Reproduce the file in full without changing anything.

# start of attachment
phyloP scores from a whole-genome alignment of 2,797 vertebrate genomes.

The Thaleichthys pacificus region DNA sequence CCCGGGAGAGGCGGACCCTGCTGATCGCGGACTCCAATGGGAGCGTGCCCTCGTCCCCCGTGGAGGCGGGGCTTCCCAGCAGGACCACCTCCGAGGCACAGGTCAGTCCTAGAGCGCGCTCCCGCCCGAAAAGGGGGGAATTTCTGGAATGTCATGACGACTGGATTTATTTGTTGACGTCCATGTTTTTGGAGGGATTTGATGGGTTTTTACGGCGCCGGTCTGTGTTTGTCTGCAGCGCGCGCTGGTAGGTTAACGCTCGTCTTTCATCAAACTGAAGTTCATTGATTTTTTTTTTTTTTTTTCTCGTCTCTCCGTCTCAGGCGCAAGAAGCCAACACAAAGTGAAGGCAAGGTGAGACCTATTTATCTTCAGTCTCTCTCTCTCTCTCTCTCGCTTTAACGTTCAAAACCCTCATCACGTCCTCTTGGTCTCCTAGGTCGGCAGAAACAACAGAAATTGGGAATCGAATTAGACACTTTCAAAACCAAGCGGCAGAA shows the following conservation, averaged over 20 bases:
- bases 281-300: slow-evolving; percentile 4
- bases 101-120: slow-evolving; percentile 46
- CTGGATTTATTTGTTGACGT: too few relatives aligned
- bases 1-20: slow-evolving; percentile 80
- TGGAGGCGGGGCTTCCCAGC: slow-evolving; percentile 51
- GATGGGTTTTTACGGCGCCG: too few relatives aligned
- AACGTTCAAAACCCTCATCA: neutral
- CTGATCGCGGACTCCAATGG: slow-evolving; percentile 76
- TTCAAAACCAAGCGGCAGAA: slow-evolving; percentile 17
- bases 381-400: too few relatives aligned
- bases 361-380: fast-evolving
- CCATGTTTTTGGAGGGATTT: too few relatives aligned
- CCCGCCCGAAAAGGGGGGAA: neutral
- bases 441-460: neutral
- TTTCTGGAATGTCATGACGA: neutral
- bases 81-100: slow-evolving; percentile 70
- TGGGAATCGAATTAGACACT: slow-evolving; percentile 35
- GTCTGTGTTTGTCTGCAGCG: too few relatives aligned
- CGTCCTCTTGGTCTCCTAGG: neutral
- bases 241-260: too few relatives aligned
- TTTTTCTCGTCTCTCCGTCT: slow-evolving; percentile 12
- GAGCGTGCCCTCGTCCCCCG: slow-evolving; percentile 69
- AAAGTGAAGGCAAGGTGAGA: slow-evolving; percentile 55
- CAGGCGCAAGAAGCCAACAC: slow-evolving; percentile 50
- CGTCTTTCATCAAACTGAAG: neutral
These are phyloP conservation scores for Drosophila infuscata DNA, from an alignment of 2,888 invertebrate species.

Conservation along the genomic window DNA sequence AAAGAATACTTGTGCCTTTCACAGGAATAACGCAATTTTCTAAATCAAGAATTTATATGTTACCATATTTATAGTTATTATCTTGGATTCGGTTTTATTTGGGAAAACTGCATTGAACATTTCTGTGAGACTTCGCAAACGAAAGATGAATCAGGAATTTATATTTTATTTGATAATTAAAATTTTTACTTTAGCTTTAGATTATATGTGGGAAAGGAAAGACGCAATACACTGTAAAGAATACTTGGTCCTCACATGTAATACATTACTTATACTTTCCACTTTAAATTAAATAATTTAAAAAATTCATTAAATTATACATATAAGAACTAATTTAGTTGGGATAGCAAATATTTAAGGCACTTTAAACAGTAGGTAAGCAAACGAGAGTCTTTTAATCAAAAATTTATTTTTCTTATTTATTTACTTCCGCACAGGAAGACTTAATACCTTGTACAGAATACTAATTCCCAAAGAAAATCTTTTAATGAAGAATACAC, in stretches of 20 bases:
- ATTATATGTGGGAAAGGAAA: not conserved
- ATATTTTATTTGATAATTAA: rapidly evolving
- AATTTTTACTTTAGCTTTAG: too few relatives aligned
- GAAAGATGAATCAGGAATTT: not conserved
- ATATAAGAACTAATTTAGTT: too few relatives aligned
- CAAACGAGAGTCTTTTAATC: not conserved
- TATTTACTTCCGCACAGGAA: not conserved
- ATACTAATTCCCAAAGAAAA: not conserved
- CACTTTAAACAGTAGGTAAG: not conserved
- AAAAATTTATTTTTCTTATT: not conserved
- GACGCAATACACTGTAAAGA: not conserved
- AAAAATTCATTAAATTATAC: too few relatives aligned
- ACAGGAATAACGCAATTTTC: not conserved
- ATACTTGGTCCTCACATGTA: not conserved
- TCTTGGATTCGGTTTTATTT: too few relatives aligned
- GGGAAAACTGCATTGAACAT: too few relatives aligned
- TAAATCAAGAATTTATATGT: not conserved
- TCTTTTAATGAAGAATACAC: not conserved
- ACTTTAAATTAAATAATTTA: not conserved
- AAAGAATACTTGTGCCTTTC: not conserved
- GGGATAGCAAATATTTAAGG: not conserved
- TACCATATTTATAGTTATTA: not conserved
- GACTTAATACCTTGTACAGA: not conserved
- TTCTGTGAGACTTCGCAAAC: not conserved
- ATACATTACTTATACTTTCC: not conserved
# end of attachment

phyloP scores from a whole-genome alignment of 2,797 vertebrate genomes.

The Thaleichthys pacificus region DNA sequence CCCGGGAGAGGCGGACCCTGCTGATCGCGGACTCCAATGGGAGCGTGCCCTCGTCCCCCGTGGAGGCGGGGCTTCCCAGCAGGACCACCTCCGAGGCACAGGTCAGTCCTAGAGCGCGCTCCCGCCCGAAAAGGGGGGAATTTCTGGAATGTCATGACGACTGGATTTATTTGTTGACGTCCATGTTTTTGGAGGGATTTGATGGGTTTTTACGGCGCCGGTCTGTGTTTGTCTGCAGCGCGCGCTGGTAGGTTAACGCTCGTCTTTCATCAAACTGAAGTTCATTGATTTTTTTTTTTTTTTTTCTCGTCTCTCCGTCTCAGGCGCAAGAAGCCAACACAAAGTGAAGGCAAGGTGAGACCTATTTATCTTCAGTCTCTCTCTCTCTCTCTCTCGCTTTAACGTTCAAAACCCTCATCACGTCCTCTTGGTCTCCTAGGTCGGCAGAAACAACAGAAATTGGGAATCGAATTAGACACTTTCAAAACCAAGCGGCAGAA shows the following conservation, averaged over 20 bases:
- bases 281-300: slow-evolving; percentile 4
- bases 101-120: slow-evolving; percentile 46
- CTGGATTTATTTGTTGACGT: too few relatives aligned
- bases 1-20: slow-evolving; percentile 80
- TGGAGGCGGGGCTTCCCAGC: slow-evolving; percentile 51
- GATGGGTTTTTACGGCGCCG: too few relatives aligned
- AACGTTCAAAACCCTCATCA: neutral
- CTGATCGCGGACTCCAATGG: slow-evolving; percentile 76
- TTCAAAACCAAGCGGCAGAA: slow-evolving; percentile 17
- bases 381-400: too few relatives aligned
- bases 361-380: fast-evolving
- CCATGTTTTTGGAGGGATTT: too few relatives aligned
- CCCGCCCGAAAAGGGGGGAA: neutral
- bases 441-460: neutral
- TTTCTGGAATGTCATGACGA: neutral
- bases 81-100: slow-evolving; percentile 70
- TGGGAATCGAATTAGACACT: slow-evolving; percentile 35
- GTCTGTGTTTGTCTGCAGCG: too few relatives aligned
- CGTCCTCTTGGTCTCCTAGG: neutral
- bases 241-260: too few relatives aligned
- TTTTTCTCGTCTCTCCGTCT: slow-evolving; percentile 12
- GAGCGTGCCCTCGTCCCCCG: slow-evolving; percentile 69
- AAAGTGAAGGCAAGGTGAGA: slow-evolving; percentile 55
- CAGGCGCAAGAAGCCAACAC: slow-evolving; percentile 50
- CGTCTTTCATCAAACTGAAG: neutral
These are phyloP conservation scores for Drosophila infuscata DNA, from an alignment of 2,888 invertebrate species.

Conservation along the genomic window DNA sequence AAAGAATACTTGTGCCTTTCACAGGAATAACGCAATTTTCTAAATCAAGAATTTATATGTTACCATATTTATAGTTATTATCTTGGATTCGGTTTTATTTGGGAAAACTGCATTGAACATTTCTGTGAGACTTCGCAAACGAAAGATGAATCAGGAATTTATATTTTATTTGATAATTAAAATTTTTACTTTAGCTTTAGATTATATGTGGGAAAGGAAAGACGCAATACACTGTAAAGAATACTTGGTCCTCACATGTAATACATTACTTATACTTTCCACTTTAAATTAAATAATTTAAAAAATTCATTAAATTATACATATAAGAACTAATTTAGTTGGGATAGCAAATATTTAAGGCACTTTAAACAGTAGGTAAGCAAACGAGAGTCTTTTAATCAAAAATTTATTTTTCTTATTTATTTACTTCCGCACAGGAAGACTTAATACCTTGTACAGAATACTAATTCCCAAAGAAAATCTTTTAATGAAGAATACAC, in stretches of 20 bases:
- ATTATATGTGGGAAAGGAAA: not conserved
- ATATTTTATTTGATAATTAA: rapidly evolving
- AATTTTTACTTTAGCTTTAG: too few relatives aligned
- GAAAGATGAATCAGGAATTT: not conserved
- ATATAAGAACTAATTTAGTT: too few relatives aligned
- CAAACGAGAGTCTTTTAATC: not conserved
- TATTTACTTCCGCACAGGAA: not conserved
- ATACTAATTCCCAAAGAAAA: not conserved
- CACTTTAAACAGTAGGTAAG: not conserved
- AAAAATTTATTTTTCTTATT: not conserved
- GACGCAATACACTGTAAAGA: not conserved
- AAAAATTCATTAAATTATAC: too few relatives aligned
- ACAGGAATAACGCAATTTTC: not conserved
- ATACTTGGTCCTCACATGTA: not conserved
- TCTTGGATTCGGTTTTATTT: too few relatives aligned
- GGGAAAACTGCATTGAACAT: too few relatives aligned
- TAAATCAAGAATTTATATGT: not conserved
- TCTTTTAATGAAGAATACAC: not conserved
- ACTTTAAATTAAATAATTTA: not conserved
- AAAGAATACTTGTGCCTTTC: not conserved
- GGGATAGCAAATATTTAAGG: not conserved
- TACCATATTTATAGTTATTA: not conserved
- GACTTAATACCTTGTACAGA: not conserved
- TTCTGTGAGACTTCGCAAAC: not conserved
- ATACATTACTTATACTTTCC: not conserved